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Cattails and Lily Pads: Love Them or Hate Them?

by: SOLitude Lake Management   |   Mar 15, 2016

Written by Industry Expert, Trent Nelson, Aquatic Specialist

Meadowvale_foggy_morning_cattails_e.jpgThere has been a long debate concerning cattails and lily pads in the world of lake and pond management. Some view these species as integral parts of the natural landscape, producing wonderful flowers and seed heads that paint the perfect picture of a wetland or small waterbody. However, others view cattails and lily pads as noxious aquatic weeds that can take over a waterbody, reducing the intended uses for these systems. When comparing the two plants and trying to decide if they are welcome in the landscape, it is important to remember the definition of what constitutes a “weed.” A “weed” is a plant that is considered undesirable in a particular place; simply put, a plant out of place.

There are about 30 species of cattails in the Typha genus that are typically found in the Northern Hemisphere in a multitude of wetland sites. Cattails typically grow in shallow water areas and are monoecious (having both male and female flowers on the same plant). Portions of the plant are edible including the rhizomes, outer portions of immature plants, as well as the seeds that have been used in some settings to feed cattle and chickens.

Cattails and their different plant parts were also used for floatation devices during WWII. Cattails can also be used to create ethanol, a biofuel that can power motorized vehicles and machinery and ultimately reduce greenhouse gas emissions. When cattails are growing in aquatic sites, they create habitat for fish and aquatic invertebrates, as well as birds and mammals that use the dense cover to hide from predators and as a food source. Muskrats and beavers use cattails to construct their dens and will feed on the fibrous plants.

Cattails that are found in a controlled setting, such as a small ornamental pond, stormwater pond, or even larger ponds or lakes that are intensively managed seem to quickly become plants out of place, or a weed, even though they are native to our area. Cattails have an aggressive growth rate and can quickly dominate an aquatic system by outcompeting beneficial plants resulting in a pondscape dominated by a single plant, otherwise known as a monoculture.

Cattails thrive in shallow water sites reducing water movement and creating stagnant areas in and around the cattail masses that are perfect breeding grounds for mosquitoes. Cattails can also reduce the amount of sheet flow entering a stormwater system and potentially reduce the functionality of the system.

3_lily_treatment_Boxwood_Hunt_Club_Axton_VA_Employees_working_in_the_field_9.30.15_c.jpgLily pads are one of the most recognized plants in lakes and ponds in the United States. The American white water lily (nymphaea odorataa aiton), is the more common of the Nymphaea genus, and has a fragrant white flower. There are over 35 different species of water lilies in the Nymphaea genus with most found in all types of slow moving aquatic ecosystems. Like cattails, water lilies are perennial plants with large rhizomatous root systems. Water lilies can often be found in ornamental pond settings due to their vibrant flowers that bloom during warmer months when they are actively growing. Several different water lilies have been hybridized by the horticultural industry, showcasing different colors of flowers, as well as plants that bloom at night not just the day.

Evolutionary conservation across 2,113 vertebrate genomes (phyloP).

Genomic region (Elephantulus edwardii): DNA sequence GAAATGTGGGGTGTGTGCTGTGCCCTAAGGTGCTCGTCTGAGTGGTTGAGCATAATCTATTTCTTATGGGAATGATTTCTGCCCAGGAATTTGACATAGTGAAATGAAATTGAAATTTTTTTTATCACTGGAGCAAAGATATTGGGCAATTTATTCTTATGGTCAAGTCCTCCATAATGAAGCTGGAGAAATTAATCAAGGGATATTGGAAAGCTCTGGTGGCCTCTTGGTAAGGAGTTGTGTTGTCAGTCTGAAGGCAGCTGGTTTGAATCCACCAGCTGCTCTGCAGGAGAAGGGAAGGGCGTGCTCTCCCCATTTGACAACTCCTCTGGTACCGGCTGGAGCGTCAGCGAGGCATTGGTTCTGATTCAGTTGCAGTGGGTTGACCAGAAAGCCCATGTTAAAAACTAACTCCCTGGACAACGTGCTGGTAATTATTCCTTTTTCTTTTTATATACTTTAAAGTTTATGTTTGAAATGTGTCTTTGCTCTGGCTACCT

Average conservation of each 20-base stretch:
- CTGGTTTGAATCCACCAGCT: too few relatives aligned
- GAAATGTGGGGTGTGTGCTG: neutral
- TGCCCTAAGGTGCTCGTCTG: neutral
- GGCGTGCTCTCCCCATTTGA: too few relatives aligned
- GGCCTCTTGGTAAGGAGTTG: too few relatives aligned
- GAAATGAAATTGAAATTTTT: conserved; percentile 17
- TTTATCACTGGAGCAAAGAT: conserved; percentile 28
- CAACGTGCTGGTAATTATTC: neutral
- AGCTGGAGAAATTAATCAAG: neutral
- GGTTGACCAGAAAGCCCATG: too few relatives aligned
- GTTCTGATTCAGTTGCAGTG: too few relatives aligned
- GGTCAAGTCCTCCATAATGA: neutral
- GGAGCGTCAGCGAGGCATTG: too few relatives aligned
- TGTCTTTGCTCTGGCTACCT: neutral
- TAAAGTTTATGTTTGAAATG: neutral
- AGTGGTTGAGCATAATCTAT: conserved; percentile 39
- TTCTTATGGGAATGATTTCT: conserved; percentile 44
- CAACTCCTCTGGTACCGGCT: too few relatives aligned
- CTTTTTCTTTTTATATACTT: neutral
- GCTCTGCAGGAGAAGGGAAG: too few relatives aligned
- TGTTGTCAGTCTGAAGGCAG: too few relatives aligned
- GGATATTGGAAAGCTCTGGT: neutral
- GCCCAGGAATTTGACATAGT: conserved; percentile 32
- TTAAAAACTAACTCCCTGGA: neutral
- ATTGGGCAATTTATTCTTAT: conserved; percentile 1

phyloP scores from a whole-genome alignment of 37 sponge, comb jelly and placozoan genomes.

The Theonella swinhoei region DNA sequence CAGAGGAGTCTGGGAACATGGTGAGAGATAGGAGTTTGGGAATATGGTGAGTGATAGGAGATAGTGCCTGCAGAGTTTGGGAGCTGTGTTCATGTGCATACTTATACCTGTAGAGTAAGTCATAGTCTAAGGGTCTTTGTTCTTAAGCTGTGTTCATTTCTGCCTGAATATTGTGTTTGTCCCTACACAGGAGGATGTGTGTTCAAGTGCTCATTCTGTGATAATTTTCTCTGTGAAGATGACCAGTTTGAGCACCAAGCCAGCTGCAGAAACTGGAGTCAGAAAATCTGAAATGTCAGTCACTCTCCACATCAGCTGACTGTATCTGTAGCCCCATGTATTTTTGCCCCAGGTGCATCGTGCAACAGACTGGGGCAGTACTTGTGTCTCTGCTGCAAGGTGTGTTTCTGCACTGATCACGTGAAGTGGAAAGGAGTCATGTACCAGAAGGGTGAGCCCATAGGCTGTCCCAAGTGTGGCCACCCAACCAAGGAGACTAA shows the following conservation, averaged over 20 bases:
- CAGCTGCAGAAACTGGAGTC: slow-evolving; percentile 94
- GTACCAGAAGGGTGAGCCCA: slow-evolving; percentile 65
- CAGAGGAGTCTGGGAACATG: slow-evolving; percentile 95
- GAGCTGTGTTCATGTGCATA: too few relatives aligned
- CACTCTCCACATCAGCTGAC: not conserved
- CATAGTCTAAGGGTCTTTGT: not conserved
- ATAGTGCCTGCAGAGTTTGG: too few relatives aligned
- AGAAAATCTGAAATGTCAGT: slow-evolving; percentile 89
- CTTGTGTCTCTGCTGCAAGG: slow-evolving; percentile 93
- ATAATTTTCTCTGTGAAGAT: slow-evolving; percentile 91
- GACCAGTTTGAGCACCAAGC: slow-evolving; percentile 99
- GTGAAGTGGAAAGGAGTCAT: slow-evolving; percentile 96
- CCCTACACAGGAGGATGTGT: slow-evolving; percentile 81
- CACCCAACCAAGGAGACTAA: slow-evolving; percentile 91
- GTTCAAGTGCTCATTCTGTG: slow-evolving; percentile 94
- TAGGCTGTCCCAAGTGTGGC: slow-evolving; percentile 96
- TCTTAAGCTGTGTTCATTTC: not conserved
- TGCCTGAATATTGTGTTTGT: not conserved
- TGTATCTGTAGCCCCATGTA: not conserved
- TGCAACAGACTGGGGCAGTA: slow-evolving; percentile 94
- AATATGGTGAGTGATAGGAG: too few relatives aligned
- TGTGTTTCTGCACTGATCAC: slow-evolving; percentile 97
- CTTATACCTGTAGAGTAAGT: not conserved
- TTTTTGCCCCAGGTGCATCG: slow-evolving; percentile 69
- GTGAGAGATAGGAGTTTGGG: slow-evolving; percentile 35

Like the cattail, water lilies that are left to grow with little competition from other plants or grown in areas for their aesthetic value can ultimately dominate the landscape and prevent waterwaysfrom being utilized to their fullest potential. Lilies can impede flow as well as entangle boat propellers creating access and recreational issues. Some types of exotic water lilies that are introduced to an area can out-compete native plants, leaving vast areas of noxious aquatic ”weeds” that ultimately may require large scale chemical and/or mechanical removal to reduce its adverse impact to the waterbody.

They say that “beauty is in the eye of the beholder” and this can be true when you compare cattails and native water lilies. While both provide habitat for fish and animals as well as potentially adding aesthetic value to a property, when introduced into the wrong environment or left unmanaged, these species of aquatic plants can quickly dominate an ecosystem creating a monoculture. While suggesting total eradication of either plant is not considered a best management practice, a management plan to keep cattails and water lilies at desirable levels that does not inhibit the use, functionality, or aesthetics of the waterbody may be the best plan of action for both sides of the debate.

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Trent Nelson is an Aquatic Specialist with SOLitude Lake Management. SOLitude Lake Management has been committed to providing full service lake and pond management services that improve water quality, preserve natural resources, and reduce our environmental footprint. Lake, pond and fisheries management services, consulting, and aquatic products are available nationwide. Learn more about SOLitude Lake Management and purchase products at www.solitudelakemanagement.com.

Topics: Aquatic Weeds and Algae, Pond Management Best Practices

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